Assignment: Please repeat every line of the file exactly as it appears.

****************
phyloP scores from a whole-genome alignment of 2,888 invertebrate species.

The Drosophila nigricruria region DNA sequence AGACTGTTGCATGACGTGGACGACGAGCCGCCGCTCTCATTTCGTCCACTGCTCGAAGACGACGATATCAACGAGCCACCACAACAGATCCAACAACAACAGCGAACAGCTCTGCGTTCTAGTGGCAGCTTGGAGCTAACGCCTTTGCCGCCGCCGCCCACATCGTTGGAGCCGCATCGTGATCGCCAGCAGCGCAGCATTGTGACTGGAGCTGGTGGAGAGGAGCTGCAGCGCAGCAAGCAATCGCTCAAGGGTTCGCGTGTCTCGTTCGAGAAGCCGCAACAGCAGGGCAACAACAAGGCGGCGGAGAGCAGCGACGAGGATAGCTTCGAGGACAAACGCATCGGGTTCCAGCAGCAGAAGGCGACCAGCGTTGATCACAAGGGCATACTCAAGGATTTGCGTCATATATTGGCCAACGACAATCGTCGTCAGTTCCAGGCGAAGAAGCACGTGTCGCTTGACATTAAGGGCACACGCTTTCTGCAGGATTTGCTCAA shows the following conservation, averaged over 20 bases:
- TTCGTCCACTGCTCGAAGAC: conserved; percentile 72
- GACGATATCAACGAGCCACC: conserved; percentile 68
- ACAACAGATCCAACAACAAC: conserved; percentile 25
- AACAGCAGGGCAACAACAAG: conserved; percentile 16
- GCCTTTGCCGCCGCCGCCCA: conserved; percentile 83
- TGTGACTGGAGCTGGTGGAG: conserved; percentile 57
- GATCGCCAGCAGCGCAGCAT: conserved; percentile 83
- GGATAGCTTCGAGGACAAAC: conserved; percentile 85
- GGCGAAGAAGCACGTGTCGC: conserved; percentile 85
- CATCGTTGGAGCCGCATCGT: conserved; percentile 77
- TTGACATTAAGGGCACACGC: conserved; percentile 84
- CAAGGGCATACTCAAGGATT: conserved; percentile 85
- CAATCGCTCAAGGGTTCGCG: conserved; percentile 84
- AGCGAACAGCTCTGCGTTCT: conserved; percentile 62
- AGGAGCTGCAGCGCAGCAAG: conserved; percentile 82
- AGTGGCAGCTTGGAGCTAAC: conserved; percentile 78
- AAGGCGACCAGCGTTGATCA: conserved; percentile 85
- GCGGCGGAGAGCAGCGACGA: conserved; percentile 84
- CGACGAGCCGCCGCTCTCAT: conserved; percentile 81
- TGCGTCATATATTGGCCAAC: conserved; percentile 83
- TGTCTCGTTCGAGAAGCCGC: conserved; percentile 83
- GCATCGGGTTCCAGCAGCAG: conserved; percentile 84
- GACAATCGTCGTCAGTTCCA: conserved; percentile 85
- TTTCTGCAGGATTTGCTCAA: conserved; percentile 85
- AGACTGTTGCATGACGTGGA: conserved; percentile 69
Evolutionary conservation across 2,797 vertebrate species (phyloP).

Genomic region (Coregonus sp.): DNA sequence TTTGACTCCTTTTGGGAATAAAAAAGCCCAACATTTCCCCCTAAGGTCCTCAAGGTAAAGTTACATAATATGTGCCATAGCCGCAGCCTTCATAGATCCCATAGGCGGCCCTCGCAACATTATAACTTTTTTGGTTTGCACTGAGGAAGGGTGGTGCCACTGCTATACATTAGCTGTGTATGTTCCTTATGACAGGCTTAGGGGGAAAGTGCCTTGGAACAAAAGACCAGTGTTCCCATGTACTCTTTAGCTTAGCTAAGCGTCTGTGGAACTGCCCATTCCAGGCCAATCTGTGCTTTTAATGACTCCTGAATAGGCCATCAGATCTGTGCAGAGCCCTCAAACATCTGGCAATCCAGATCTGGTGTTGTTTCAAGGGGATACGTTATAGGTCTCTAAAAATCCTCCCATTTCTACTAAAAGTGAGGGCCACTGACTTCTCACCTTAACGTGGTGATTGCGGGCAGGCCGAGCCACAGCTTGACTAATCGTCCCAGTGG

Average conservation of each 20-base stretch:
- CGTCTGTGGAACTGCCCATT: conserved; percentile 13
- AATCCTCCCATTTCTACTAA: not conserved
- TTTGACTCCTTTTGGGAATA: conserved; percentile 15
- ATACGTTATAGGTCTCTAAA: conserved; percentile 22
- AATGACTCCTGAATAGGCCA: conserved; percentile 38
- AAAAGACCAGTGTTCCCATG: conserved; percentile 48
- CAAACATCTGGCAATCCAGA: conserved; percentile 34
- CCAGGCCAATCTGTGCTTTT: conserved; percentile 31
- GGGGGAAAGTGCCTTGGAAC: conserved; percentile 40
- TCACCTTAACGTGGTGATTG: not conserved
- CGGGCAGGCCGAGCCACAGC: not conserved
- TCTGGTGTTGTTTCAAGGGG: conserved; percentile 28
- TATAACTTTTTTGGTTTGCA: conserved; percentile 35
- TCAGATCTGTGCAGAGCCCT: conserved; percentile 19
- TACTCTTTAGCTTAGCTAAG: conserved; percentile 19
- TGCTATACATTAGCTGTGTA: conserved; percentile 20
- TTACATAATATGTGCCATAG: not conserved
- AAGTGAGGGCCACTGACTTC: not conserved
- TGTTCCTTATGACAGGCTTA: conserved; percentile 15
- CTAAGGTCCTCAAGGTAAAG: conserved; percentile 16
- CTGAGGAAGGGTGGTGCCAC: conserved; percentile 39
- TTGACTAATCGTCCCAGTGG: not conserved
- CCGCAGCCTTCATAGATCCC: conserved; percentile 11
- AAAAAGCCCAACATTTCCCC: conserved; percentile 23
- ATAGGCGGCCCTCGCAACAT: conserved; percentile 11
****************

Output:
phyloP scores from a whole-genome alignment of 2,888 invertebrate species.

The Drosophila nigricruria region DNA sequence AGACTGTTGCATGACGTGGACGACGAGCCGCCGCTCTCATTTCGTCCACTGCTCGAAGACGACGATATCAACGAGCCACCACAACAGATCCAACAACAACAGCGAACAGCTCTGCGTTCTAGTGGCAGCTTGGAGCTAACGCCTTTGCCGCCGCCGCCCACATCGTTGGAGCCGCATCGTGATCGCCAGCAGCGCAGCATTGTGACTGGAGCTGGTGGAGAGGAGCTGCAGCGCAGCAAGCAATCGCTCAAGGGTTCGCGTGTCTCGTTCGAGAAGCCGCAACAGCAGGGCAACAACAAGGCGGCGGAGAGCAGCGACGAGGATAGCTTCGAGGACAAACGCATCGGGTTCCAGCAGCAGAAGGCGACCAGCGTTGATCACAAGGGCATACTCAAGGATTTGCGTCATATATTGGCCAACGACAATCGTCGTCAGTTCCAGGCGAAGAAGCACGTGTCGCTTGACATTAAGGGCACACGCTTTCTGCAGGATTTGCTCAA shows the following conservation, averaged over 20 bases:
- TTCGTCCACTGCTCGAAGAC: conserved; percentile 72
- GACGATATCAACGAGCCACC: conserved; percentile 68
- ACAACAGATCCAACAACAAC: conserved; percentile 25
- AACAGCAGGGCAACAACAAG: conserved; percentile 16
- GCCTTTGCCGCCGCCGCCCA: conserved; percentile 83
- TGTGACTGGAGCTGGTGGAG: conserved; percentile 57
- GATCGCCAGCAGCGCAGCAT: conserved; percentile 83
- GGATAGCTTCGAGGACAAAC: conserved; percentile 85
- GGCGAAGAAGCACGTGTCGC: conserved; percentile 85
- CATCGTTGGAGCCGCATCGT: conserved; percentile 77
- TTGACATTAAGGGCACACGC: conserved; percentile 84
- CAAGGGCATACTCAAGGATT: conserved; percentile 85
- CAATCGCTCAAGGGTTCGCG: conserved; percentile 84
- AGCGAACAGCTCTGCGTTCT: conserved; percentile 62
- AGGAGCTGCAGCGCAGCAAG: conserved; percentile 82
- AGTGGCAGCTTGGAGCTAAC: conserved; percentile 78
- AAGGCGACCAGCGTTGATCA: conserved; percentile 85
- GCGGCGGAGAGCAGCGACGA: conserved; percentile 84
- CGACGAGCCGCCGCTCTCAT: conserved; percentile 81
- TGCGTCATATATTGGCCAAC: conserved; percentile 83
- TGTCTCGTTCGAGAAGCCGC: conserved; percentile 83
- GCATCGGGTTCCAGCAGCAG: conserved; percentile 84
- GACAATCGTCGTCAGTTCCA: conserved; percentile 85
- TTTCTGCAGGATTTGCTCAA: conserved; percentile 85
- AGACTGTTGCATGACGTGGA: conserved; percentile 69
Evolutionary conservation across 2,797 vertebrate species (phyloP).

Genomic region (Coregonus sp.): DNA sequence TTTGACTCCTTTTGGGAATAAAAAAGCCCAACATTTCCCCCTAAGGTCCTCAAGGTAAAGTTACATAATATGTGCCATAGCCGCAGCCTTCATAGATCCCATAGGCGGCCCTCGCAACATTATAACTTTTTTGGTTTGCACTGAGGAAGGGTGGTGCCACTGCTATACATTAGCTGTGTATGTTCCTTATGACAGGCTTAGGGGGAAAGTGCCTTGGAACAAAAGACCAGTGTTCCCATGTACTCTTTAGCTTAGCTAAGCGTCTGTGGAACTGCCCATTCCAGGCCAATCTGTGCTTTTAATGACTCCTGAATAGGCCATCAGATCTGTGCAGAGCCCTCAAACATCTGGCAATCCAGATCTGGTGTTGTTTCAAGGGGATACGTTATAGGTCTCTAAAAATCCTCCCATTTCTACTAAAAGTGAGGGCCACTGACTTCTCACCTTAACGTGGTGATTGCGGGCAGGCCGAGCCACAGCTTGACTAATCGTCCCAGTGG

Average conservation of each 20-base stretch:
- CGTCTGTGGAACTGCCCATT: conserved; percentile 13
- AATCCTCCCATTTCTACTAA: not conserved
- TTTGACTCCTTTTGGGAATA: conserved; percentile 15
- ATACGTTATAGGTCTCTAAA: conserved; percentile 22
- AATGACTCCTGAATAGGCCA: conserved; percentile 38
- AAAAGACCAGTGTTCCCATG: conserved; percentile 48
- CAAACATCTGGCAATCCAGA: conserved; percentile 34
- CCAGGCCAATCTGTGCTTTT: conserved; percentile 31
- GGGGGAAAGTGCCTTGGAAC: conserved; percentile 40
- TCACCTTAACGTGGTGATTG: not conserved
- CGGGCAGGCCGAGCCACAGC: not conserved
- TCTGGTGTTGTTTCAAGGGG: conserved; percentile 28
- TATAACTTTTTTGGTTTGCA: conserved; percentile 35
- TCAGATCTGTGCAGAGCCCT: conserved; percentile 19
- TACTCTTTAGCTTAGCTAAG: conserved; percentile 19
- TGCTATACATTAGCTGTGTA: conserved; percentile 20
- TTACATAATATGTGCCATAG: not conserved
- AAGTGAGGGCCACTGACTTC: not conserved
- TGTTCCTTATGACAGGCTTA: conserved; percentile 15
- CTAAGGTCCTCAAGGTAAAG: conserved; percentile 16
- CTGAGGAAGGGTGGTGCCAC: conserved; percentile 39
- TTGACTAATCGTCCCAGTGG: not conserved
- CCGCAGCCTTCATAGATCCC: conserved; percentile 11
- AAAAAGCCCAACATTTCCCC: conserved; percentile 23
- ATAGGCGGCCCTCGCAACAT: conserved; percentile 11